Aug. 30 (Bloomberg) -- PSA Peugeot Citroen, Europe’s second-biggest carmaker, will end auto assembly at its Aulnay factory near Paris at the end of October, about two months earlier than scheduled, as it lacks sufficient employees.
“We only have 20 percent of our usual workforce on the production line,” Jean-Baptiste Mounier, a spokesman for the Paris-based company, said today by phone. “About half of the 2,800 permanent Aulnay employees have found another job internally or externally.”
Peugeot, which posted a first-half operating loss of 510 million euros ($676 million) in its automotive division, plans to eliminate 11,200 jobs in France by 2015 and has said it would close the Aulnay factory in 2014. Chief Financial Officer Jean- Baptiste de Chatillon said in April that the plant may close earlier than planned because of strikes led by the CGT union that disrupted production.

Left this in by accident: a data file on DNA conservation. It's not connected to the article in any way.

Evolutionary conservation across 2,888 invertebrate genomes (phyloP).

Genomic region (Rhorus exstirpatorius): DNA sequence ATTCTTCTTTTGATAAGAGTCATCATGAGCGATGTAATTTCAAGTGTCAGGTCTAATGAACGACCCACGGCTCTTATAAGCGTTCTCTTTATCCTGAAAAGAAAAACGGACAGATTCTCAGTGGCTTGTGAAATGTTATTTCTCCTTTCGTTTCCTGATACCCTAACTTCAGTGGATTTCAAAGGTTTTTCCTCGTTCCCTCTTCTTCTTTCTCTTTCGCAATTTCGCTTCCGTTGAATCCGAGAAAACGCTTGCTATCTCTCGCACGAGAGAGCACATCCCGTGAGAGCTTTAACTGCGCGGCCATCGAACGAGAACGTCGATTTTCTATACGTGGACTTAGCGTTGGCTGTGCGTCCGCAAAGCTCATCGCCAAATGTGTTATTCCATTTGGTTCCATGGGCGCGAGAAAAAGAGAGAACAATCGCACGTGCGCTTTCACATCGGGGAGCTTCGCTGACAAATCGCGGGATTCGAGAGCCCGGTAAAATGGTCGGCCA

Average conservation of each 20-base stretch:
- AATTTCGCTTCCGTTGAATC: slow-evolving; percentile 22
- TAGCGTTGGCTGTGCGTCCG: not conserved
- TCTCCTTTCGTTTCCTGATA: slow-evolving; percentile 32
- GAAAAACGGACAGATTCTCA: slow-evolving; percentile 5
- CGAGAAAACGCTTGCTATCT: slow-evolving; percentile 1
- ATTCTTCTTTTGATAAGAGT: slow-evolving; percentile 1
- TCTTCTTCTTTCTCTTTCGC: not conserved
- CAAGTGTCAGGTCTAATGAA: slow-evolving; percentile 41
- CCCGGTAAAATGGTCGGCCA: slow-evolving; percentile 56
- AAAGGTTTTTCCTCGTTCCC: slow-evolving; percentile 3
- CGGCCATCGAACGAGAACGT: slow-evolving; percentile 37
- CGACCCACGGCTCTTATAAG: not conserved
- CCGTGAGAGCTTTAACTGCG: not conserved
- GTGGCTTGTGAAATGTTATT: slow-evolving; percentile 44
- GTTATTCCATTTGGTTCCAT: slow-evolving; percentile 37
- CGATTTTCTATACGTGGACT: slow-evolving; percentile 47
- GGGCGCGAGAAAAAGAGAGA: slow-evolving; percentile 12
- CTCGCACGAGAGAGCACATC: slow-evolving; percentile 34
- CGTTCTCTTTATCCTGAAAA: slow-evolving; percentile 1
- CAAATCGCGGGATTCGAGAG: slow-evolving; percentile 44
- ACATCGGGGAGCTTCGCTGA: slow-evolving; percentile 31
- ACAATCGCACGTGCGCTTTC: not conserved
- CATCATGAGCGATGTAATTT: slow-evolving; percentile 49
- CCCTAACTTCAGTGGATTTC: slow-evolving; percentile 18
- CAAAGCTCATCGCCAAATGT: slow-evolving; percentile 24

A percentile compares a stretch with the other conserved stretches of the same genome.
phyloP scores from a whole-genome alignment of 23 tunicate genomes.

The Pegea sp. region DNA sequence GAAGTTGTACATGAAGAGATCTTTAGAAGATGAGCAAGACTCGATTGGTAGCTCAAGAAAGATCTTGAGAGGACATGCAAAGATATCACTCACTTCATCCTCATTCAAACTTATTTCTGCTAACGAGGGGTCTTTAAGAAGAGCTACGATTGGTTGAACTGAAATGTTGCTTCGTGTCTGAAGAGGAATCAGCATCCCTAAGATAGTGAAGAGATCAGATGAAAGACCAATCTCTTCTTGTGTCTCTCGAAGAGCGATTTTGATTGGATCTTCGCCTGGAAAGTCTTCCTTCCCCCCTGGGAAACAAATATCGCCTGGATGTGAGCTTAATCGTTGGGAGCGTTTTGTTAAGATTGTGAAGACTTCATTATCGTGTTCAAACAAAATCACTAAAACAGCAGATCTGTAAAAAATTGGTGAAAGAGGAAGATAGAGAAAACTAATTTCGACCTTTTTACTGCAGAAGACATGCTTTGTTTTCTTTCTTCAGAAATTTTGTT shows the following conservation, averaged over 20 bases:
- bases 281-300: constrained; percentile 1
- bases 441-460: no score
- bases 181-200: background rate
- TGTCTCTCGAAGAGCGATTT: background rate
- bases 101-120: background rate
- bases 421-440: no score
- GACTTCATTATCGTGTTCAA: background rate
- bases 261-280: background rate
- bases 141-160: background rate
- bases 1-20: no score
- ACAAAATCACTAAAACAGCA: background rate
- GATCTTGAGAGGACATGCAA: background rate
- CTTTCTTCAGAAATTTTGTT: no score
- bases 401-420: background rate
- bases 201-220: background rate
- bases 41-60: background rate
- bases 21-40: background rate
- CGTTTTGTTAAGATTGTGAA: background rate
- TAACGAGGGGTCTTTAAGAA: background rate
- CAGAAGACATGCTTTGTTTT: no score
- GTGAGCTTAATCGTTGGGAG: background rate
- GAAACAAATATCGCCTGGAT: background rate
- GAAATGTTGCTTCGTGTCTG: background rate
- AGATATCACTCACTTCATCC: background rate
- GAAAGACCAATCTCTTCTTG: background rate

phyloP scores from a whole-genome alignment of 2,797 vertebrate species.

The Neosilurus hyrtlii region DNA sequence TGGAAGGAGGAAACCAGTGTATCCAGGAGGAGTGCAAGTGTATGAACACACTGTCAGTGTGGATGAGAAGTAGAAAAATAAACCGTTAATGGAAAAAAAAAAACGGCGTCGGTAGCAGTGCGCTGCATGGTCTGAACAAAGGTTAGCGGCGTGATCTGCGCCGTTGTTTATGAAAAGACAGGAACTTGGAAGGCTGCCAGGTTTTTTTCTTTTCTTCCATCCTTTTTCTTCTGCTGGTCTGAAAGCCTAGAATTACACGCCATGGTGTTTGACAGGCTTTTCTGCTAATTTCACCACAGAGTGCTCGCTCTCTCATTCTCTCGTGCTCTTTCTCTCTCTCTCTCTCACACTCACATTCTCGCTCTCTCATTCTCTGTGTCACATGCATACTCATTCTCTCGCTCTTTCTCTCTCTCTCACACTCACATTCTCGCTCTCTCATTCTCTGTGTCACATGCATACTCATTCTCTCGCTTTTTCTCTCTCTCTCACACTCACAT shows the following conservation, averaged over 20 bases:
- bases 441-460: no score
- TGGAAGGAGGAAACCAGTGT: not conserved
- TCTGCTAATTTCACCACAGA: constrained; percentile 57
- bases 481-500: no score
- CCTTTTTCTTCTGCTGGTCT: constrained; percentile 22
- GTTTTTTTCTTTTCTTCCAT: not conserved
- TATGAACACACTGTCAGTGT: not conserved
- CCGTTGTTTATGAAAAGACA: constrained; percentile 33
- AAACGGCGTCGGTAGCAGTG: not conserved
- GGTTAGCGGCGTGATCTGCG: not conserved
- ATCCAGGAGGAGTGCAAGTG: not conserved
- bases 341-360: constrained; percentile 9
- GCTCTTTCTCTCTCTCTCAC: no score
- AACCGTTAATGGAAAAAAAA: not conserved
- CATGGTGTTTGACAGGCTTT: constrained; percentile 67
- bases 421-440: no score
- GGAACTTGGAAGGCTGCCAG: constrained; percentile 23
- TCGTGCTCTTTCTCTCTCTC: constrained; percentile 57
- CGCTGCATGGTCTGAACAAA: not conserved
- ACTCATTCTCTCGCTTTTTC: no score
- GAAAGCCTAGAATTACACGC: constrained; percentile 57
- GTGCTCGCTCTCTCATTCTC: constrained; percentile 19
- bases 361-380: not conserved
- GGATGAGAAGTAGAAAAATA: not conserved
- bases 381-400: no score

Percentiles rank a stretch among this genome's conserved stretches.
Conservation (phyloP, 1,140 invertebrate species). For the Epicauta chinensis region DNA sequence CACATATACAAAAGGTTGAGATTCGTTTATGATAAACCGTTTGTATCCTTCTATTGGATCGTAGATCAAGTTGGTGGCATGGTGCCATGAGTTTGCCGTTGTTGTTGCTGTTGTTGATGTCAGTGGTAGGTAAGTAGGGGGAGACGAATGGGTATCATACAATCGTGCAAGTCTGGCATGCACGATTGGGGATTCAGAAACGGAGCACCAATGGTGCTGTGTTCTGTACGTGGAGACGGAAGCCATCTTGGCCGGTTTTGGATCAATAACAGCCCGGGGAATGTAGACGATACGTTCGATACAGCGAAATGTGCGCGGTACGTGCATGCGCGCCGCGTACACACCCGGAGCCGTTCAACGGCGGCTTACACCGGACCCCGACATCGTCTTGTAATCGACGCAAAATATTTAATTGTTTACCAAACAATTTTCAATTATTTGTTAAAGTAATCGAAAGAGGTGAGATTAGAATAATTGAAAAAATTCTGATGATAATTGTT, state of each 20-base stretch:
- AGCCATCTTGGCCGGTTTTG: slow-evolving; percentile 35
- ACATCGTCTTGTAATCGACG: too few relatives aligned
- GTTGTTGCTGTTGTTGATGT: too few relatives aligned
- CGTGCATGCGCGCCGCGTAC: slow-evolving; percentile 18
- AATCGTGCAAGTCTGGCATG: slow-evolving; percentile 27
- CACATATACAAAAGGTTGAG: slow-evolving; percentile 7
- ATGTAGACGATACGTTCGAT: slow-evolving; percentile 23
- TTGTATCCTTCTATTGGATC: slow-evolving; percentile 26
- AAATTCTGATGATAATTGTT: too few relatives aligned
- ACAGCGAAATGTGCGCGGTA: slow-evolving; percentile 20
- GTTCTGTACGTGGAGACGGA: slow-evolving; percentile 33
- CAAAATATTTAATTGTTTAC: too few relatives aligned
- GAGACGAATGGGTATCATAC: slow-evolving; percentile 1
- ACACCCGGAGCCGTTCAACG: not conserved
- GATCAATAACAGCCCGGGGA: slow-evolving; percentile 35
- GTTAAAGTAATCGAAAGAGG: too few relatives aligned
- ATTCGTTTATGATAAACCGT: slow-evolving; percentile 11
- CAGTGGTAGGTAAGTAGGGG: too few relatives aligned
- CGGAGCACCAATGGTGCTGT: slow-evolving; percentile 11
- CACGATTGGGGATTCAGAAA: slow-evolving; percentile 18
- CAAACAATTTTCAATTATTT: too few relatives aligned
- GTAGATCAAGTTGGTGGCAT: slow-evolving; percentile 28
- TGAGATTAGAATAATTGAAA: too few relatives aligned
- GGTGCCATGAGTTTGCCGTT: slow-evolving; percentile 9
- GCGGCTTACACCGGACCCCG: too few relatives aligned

The plant, which produces the Citroen C3 compact, was making as few as 40 to 50 vehicles a day in April, compared with its 250-car capacity. Peugeot reached a deal with the union in May, ending strikes and legal action by CGT that were intended to thwart the job cuts.
--Editors: Chris Reiter, David Risser